Budva and the Montenegrin Riviera

From the hamlet we drove through the mountain countryside.  We were quite high up and yet all we saw for a while were mountains that looked pretty dark in color (trees hadn’t grown their green back yet) and some with a little snow.

At some point we did get to look in the distance at the lake that is part of Montenegro’s border with Albania and my heart wished we were a lot closer so I could enter Albania!  We made our way down to the town of Cetinje, former seat of the royal house that use to lord over Montenegro and hosted foreign embassies (http://en.wikipedia.org/wiki/Cetinje).  We drove through town not stopping on our way to coastal Budva.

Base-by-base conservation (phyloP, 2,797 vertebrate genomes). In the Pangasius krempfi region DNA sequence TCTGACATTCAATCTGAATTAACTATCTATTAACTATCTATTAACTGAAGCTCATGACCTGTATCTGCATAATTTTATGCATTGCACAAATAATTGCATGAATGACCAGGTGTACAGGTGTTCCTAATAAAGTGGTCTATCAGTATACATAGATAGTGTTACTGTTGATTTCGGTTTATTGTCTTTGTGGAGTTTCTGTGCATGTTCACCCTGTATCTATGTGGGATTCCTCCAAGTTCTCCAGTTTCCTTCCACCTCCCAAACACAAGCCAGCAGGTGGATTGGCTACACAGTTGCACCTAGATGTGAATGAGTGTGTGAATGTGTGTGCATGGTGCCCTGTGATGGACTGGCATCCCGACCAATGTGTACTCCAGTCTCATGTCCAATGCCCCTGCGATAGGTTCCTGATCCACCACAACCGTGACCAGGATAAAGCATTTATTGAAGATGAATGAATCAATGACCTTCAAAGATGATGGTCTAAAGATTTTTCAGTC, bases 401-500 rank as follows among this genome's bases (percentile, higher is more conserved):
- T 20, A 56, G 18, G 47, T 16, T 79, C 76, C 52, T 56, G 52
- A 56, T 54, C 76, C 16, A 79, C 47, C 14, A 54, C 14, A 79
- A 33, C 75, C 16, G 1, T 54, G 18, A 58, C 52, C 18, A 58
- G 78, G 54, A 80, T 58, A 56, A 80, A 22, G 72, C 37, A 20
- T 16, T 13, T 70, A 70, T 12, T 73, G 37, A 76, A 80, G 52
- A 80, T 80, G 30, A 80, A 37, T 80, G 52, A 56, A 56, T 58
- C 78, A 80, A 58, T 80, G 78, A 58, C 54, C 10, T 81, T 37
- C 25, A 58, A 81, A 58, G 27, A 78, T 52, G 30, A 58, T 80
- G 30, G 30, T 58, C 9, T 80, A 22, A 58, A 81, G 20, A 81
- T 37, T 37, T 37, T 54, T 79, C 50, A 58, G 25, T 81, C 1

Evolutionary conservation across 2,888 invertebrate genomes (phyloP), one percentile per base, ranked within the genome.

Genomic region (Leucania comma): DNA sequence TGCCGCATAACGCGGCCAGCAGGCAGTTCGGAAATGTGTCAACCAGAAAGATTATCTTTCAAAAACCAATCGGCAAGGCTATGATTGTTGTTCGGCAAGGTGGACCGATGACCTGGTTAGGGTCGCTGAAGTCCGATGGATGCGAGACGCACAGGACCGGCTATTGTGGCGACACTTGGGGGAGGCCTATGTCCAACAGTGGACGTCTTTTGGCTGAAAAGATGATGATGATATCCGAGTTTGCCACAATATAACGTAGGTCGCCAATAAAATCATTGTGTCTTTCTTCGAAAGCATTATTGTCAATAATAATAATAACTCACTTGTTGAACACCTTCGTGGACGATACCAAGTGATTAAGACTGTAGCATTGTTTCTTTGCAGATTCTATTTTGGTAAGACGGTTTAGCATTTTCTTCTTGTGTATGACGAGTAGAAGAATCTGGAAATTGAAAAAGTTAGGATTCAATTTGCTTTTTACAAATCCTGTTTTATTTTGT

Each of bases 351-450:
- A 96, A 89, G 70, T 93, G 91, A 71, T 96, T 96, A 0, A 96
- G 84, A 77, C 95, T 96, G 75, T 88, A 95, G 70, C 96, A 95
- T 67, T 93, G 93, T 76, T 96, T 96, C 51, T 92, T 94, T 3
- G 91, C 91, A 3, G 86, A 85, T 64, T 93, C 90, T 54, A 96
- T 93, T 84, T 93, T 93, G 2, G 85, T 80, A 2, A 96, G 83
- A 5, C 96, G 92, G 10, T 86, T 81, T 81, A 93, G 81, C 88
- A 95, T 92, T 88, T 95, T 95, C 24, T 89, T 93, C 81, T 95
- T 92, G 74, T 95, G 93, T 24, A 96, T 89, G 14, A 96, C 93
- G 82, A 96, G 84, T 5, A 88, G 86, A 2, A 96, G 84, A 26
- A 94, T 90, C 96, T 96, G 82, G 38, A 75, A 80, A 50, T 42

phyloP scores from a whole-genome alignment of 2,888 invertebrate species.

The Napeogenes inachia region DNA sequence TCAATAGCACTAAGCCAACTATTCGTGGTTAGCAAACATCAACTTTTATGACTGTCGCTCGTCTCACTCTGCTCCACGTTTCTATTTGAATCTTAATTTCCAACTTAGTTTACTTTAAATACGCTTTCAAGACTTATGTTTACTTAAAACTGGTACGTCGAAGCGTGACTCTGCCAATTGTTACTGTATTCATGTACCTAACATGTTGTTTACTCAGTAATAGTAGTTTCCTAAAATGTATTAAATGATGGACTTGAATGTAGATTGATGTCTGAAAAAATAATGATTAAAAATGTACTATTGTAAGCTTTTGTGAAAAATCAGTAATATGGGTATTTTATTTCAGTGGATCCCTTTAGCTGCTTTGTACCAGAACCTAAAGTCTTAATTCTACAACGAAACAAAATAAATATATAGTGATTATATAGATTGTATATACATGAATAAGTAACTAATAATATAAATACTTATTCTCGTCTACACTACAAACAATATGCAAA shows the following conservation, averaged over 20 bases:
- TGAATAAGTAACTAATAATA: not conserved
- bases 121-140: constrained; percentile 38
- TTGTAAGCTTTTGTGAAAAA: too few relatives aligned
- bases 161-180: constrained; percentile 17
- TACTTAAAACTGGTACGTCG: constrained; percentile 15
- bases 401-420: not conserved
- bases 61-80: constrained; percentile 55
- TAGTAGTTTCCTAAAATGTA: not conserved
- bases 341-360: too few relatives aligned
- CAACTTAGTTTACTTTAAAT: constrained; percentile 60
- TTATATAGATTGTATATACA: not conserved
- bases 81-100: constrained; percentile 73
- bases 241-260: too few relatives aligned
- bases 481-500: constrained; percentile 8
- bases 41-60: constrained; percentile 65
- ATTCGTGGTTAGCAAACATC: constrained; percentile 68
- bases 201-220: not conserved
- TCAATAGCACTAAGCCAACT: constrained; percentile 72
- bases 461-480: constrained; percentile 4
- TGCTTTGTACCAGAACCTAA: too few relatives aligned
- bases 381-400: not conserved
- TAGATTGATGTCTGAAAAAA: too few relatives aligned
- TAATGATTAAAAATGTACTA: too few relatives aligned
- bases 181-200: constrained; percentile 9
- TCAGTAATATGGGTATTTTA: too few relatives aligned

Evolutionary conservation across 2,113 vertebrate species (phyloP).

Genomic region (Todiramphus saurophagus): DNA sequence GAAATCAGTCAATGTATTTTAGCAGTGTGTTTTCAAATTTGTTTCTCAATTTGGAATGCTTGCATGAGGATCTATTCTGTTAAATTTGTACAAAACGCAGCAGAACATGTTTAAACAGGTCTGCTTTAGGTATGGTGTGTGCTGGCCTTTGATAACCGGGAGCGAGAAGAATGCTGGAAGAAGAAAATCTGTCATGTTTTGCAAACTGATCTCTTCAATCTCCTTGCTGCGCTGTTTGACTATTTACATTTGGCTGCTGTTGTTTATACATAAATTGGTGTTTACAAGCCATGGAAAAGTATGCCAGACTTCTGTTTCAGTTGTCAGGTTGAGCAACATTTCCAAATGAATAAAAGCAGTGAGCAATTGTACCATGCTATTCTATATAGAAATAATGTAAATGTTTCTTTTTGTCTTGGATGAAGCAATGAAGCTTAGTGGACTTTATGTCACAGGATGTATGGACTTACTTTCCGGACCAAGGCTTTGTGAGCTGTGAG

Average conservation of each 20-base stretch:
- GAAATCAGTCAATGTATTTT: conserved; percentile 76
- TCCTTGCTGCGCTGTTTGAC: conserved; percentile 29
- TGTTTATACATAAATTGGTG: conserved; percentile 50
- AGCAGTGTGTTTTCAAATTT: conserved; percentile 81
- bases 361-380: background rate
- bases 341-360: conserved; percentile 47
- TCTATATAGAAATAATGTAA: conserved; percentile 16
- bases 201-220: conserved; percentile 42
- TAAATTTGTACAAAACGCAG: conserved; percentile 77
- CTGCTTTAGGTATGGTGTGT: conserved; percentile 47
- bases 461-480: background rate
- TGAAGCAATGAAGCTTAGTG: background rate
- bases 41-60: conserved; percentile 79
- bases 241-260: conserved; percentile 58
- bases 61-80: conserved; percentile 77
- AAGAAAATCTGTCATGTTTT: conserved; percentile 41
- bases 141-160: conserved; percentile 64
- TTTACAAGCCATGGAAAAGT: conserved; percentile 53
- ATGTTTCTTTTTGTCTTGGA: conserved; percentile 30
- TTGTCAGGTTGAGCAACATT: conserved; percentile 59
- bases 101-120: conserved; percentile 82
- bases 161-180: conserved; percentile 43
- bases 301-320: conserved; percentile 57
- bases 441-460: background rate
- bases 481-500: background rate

Budva seems to be quickly becoming the capital of a Montenegrin riviera.  Well, maybe it already is.  Hotels and many other modern structures abound, including a hotel we were told was used a good bit by the movie Casino Royal (of James Bond fame).  I suspect a lot of Russian tourism hits this part as the countries do have some historical connections and wonder whose money is funding all the construction… But I digress, a favorite weakness of mine.

We got a couple of hours to explore Old Town Budva which is rather charming.  As usual, I got a coffee somewhere to get access to a hopefully clean restroom (which it was).  It was a nice afternoon and it was nice to be able to stretch them legs on a nice stop like this one.

Budva, Montenegro on the Adriatic

Around old town Budva

Impressions